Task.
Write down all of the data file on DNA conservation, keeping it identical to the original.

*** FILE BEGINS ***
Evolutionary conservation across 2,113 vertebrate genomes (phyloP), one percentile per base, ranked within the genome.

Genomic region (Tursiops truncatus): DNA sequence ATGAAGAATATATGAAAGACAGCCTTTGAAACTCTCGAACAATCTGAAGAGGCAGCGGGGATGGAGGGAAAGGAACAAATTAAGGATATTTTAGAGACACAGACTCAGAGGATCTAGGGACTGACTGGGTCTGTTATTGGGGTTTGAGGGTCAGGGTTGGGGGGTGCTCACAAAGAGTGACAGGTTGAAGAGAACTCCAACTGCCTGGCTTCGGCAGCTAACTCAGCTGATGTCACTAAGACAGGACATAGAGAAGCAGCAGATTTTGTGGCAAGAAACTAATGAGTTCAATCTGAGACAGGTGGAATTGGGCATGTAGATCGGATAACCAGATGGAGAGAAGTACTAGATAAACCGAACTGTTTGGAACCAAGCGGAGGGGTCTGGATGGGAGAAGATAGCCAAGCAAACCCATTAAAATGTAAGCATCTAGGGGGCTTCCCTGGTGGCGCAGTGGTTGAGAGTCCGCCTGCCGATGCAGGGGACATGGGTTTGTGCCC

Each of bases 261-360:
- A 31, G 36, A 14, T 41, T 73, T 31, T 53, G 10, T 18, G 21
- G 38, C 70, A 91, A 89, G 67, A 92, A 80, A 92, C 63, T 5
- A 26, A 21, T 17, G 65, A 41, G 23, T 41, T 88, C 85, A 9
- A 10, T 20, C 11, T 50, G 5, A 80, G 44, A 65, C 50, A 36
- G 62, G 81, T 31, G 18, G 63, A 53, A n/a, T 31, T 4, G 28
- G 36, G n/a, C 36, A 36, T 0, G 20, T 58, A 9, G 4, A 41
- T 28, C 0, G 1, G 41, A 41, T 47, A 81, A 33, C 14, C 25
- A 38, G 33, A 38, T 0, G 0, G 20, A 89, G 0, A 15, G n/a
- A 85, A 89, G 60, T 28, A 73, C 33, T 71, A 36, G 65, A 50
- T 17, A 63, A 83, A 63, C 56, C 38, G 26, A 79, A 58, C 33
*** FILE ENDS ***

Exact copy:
Evolutionary conservation across 2,113 vertebrate genomes (phyloP), one percentile per base, ranked within the genome.

Genomic region (Tursiops truncatus): DNA sequence ATGAAGAATATATGAAAGACAGCCTTTGAAACTCTCGAACAATCTGAAGAGGCAGCGGGGATGGAGGGAAAGGAACAAATTAAGGATATTTTAGAGACACAGACTCAGAGGATCTAGGGACTGACTGGGTCTGTTATTGGGGTTTGAGGGTCAGGGTTGGGGGGTGCTCACAAAGAGTGACAGGTTGAAGAGAACTCCAACTGCCTGGCTTCGGCAGCTAACTCAGCTGATGTCACTAAGACAGGACATAGAGAAGCAGCAGATTTTGTGGCAAGAAACTAATGAGTTCAATCTGAGACAGGTGGAATTGGGCATGTAGATCGGATAACCAGATGGAGAGAAGTACTAGATAAACCGAACTGTTTGGAACCAAGCGGAGGGGTCTGGATGGGAGAAGATAGCCAAGCAAACCCATTAAAATGTAAGCATCTAGGGGGCTTCCCTGGTGGCGCAGTGGTTGAGAGTCCGCCTGCCGATGCAGGGGACATGGGTTTGTGCCC

Each of bases 261-360:
- A 31, G 36, A 14, T 41, T 73, T 31, T 53, G 10, T 18, G 21
- G 38, C 70, A 91, A 89, G 67, A 92, A 80, A 92, C 63, T 5
- A 26, A 21, T 17, G 65, A 41, G 23, T 41, T 88, C 85, A 9
- A 10, T 20, C 11, T 50, G 5, A 80, G 44, A 65, C 50, A 36
- G 62, G 81, T 31, G 18, G 63, A 53, A n/a, T 31, T 4, G 28
- G 36, G n/a, C 36, A 36, T 0, G 20, T 58, A 9, G 4, A 41
- T 28, C 0, G 1, G 41, A 41, T 47, A 81, A 33, C 14, C 25
- A 38, G 33, A 38, T 0, G 0, G 20, A 89, G 0, A 15, G n/a
- A 85, A 89, G 60, T 28, A 73, C 33, T 71, A 36, G 65, A 50
- T 17, A 63, A 83, A 63, C 56, C 38, G 26, A 79, A 58, C 33